Feeling Moody on a Low-Carb Diet

Not consuming enough carbs can affect your mood.
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Your low-carb diet may be at least partly responsible if you are feeling moody or irritable. You can lose weight, however, without having to be unhappy. Taking stock of what you're eating and making sure to include some of the foods that help boost your spirits may help you limit moodiness.

Effects on Mood

    If you are feeling moody on your low-carb diet, you probably aren't alone. People on a low-fat diet for a year had more improvements in their mood than people following a low-carb diet, according to a study published in "Archives of Internal Medicine" in 2009. Regularly eating nutritious foods containing carbohydrates, including fruits, vegetables and whole grains, helps keep your blood sugar levels even and limits mood swings. An article published in "Diabetes Technology & Therapeutics" in March 2012 noted that having a higher amount of variability in blood sugar levels may cause negative moods.

Potential Mechanisms

    You need carbs along with protein to produce serotonin, which is a hormone that has a calming effect. If you skip carbs at some or all of your meals, you're likely to experience a bit of moodiness. If you eat less than 1,500 calories per day, your body has a harder time keeping your blood sugar levels stable and you'll be more likely to be cranky and tired, according "Fitness Magazine." Exercising too much and not allowing yourself any treats can also impair your mood when you are dieting.

Limiting the Effect

    Eat plenty of the foods associated with improved mood, including those high in the B vitamins, omega-3 fats, tryptophan and magnesium and those low on the glycemic index, which estimates how much a food will increase your blood sugar levels. Foods low in carbohydrates are also low on the glycemic index since carbohydrates are what cause your blood sugar to increase. On a low-carb diet, foods that provide some or all of these nutrients include seafood, nuts, lean poultry and low-fat dairy products. When you do eat carbs, make sure they are nutrient-dense, including whole grains, legumes, fruits and vegetables, since these will provide more nutrients than processed and refined sources of carbs and tend to be lower on the glycemic index. These foods are also high in fiber, so they'll help keep you feeling full longer, making it easier to stay within your recommended calorie limit.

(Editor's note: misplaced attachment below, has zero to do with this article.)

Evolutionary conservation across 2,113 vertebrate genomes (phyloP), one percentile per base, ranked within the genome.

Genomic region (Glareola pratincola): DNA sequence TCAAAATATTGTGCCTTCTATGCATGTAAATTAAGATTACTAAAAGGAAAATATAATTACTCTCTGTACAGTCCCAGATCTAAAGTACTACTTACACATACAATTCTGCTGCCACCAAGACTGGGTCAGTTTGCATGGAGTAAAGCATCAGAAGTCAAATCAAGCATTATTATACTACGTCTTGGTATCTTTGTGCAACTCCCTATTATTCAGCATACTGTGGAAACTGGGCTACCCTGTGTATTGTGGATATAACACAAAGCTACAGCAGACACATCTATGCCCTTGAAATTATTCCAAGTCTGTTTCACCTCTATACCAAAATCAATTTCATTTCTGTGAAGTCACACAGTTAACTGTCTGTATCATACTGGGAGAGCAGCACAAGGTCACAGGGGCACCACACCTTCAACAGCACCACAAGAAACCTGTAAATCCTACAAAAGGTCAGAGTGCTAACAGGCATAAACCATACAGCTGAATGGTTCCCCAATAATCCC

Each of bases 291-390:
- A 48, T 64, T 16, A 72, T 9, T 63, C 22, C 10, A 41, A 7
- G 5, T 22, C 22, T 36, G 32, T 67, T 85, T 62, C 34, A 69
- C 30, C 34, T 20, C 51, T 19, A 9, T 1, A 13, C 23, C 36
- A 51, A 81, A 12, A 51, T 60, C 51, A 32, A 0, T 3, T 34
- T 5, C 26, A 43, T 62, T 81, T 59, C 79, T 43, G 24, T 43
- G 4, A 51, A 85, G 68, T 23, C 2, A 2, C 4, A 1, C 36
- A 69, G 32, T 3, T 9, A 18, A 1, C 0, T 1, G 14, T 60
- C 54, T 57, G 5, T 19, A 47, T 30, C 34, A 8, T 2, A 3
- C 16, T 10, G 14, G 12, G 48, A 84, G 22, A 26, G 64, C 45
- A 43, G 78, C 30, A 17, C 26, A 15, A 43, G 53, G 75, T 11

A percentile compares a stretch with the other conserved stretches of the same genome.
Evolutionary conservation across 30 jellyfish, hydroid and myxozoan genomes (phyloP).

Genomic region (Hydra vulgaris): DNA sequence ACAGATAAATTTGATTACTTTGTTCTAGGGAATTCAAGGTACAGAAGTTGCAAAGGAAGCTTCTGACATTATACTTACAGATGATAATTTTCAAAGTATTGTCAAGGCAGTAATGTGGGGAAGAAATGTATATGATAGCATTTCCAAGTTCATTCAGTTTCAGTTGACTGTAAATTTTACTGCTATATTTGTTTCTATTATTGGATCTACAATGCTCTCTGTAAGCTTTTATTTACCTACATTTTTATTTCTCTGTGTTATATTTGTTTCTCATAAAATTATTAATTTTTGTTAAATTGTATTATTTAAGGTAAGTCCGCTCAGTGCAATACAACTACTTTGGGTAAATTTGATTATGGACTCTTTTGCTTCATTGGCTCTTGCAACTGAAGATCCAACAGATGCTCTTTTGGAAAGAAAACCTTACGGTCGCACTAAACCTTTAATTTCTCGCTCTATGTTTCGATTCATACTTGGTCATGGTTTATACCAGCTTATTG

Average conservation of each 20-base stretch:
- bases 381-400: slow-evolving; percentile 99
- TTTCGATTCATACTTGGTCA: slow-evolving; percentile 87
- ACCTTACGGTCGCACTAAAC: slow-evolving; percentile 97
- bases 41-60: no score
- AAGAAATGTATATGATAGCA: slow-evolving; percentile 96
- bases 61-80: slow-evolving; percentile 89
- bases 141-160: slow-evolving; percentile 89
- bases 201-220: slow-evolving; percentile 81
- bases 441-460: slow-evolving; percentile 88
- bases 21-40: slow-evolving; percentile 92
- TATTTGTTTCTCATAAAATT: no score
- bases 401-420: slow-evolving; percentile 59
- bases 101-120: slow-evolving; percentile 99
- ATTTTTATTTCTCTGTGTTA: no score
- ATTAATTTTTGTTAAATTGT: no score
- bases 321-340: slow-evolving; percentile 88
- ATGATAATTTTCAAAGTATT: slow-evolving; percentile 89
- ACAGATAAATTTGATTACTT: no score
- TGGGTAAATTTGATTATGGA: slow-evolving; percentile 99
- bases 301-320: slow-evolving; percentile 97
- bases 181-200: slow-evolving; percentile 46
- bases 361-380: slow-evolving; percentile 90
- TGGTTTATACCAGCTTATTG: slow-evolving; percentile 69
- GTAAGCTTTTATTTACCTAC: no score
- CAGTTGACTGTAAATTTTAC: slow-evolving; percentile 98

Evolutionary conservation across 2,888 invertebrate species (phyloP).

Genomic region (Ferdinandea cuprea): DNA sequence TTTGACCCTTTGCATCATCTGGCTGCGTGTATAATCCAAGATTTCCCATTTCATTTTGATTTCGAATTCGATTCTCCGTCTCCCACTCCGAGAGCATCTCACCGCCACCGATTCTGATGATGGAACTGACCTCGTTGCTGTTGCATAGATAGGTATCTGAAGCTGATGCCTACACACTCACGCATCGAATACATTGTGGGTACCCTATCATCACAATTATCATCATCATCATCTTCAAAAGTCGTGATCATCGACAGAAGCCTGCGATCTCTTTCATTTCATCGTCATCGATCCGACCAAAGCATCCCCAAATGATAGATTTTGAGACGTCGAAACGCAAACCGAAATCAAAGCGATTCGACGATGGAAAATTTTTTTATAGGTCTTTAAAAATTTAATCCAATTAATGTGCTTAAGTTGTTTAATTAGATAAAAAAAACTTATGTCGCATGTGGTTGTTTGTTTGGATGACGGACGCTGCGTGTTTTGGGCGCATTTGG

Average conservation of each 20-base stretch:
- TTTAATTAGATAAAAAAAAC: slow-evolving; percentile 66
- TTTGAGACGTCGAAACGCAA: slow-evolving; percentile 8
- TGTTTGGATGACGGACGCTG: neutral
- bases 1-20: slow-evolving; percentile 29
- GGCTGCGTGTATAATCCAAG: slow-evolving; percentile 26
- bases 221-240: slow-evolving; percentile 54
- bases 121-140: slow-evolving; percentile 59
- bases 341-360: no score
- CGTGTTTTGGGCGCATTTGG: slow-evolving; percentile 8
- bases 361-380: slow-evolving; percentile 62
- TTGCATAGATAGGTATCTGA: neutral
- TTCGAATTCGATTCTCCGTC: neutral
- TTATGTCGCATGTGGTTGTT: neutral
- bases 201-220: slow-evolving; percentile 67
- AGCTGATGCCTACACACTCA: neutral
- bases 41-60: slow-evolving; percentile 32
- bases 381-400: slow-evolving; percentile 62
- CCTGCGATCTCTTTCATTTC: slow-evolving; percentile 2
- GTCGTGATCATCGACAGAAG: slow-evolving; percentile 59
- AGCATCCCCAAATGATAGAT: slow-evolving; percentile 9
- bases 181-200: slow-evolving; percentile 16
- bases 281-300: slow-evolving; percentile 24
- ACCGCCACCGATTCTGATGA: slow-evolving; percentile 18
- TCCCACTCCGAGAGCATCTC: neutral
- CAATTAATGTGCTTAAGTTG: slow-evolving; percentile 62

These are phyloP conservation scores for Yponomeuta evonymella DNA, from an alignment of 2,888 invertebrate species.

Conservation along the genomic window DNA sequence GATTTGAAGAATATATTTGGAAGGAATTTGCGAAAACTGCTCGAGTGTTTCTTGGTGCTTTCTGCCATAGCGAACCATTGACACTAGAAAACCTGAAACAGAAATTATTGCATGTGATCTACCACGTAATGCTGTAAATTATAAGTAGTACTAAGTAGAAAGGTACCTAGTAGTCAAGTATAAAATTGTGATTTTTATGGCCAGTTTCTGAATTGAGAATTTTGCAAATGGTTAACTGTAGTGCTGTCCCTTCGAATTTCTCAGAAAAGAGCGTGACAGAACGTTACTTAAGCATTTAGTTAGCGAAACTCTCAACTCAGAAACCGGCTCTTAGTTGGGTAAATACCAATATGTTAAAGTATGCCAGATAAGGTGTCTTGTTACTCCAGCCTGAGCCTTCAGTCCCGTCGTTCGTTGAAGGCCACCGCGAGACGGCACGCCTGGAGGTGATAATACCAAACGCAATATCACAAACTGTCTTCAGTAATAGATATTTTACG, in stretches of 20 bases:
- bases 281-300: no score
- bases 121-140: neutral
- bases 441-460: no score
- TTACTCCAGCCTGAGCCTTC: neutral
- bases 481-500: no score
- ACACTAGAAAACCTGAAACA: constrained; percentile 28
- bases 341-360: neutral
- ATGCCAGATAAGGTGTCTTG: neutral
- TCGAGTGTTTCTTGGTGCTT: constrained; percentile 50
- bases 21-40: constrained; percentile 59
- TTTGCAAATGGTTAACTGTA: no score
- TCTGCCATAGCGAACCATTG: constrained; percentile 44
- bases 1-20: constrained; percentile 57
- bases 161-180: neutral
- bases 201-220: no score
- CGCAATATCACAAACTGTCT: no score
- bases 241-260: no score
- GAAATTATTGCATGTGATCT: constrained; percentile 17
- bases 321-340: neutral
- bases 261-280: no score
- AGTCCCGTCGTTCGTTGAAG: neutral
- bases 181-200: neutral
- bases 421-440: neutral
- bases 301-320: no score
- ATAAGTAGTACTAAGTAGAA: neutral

Don't let your protein intake get too high, or your low-carb diet could cause other problems besides making you moody. Eating very high amounts of protein can cause calcium loss and lead to low bone density levels, increasing your risk for osteoporosis later in life. If you do find yourself feeling exceptionally cranky on a low-carb diet, switching to another type of reduced-calorie diet may help. Both low-carb and low-fat diets are equally effective for weight loss, according to a June 2004 study published in "The Journal of Clinical Endocrinology & Metabolism."

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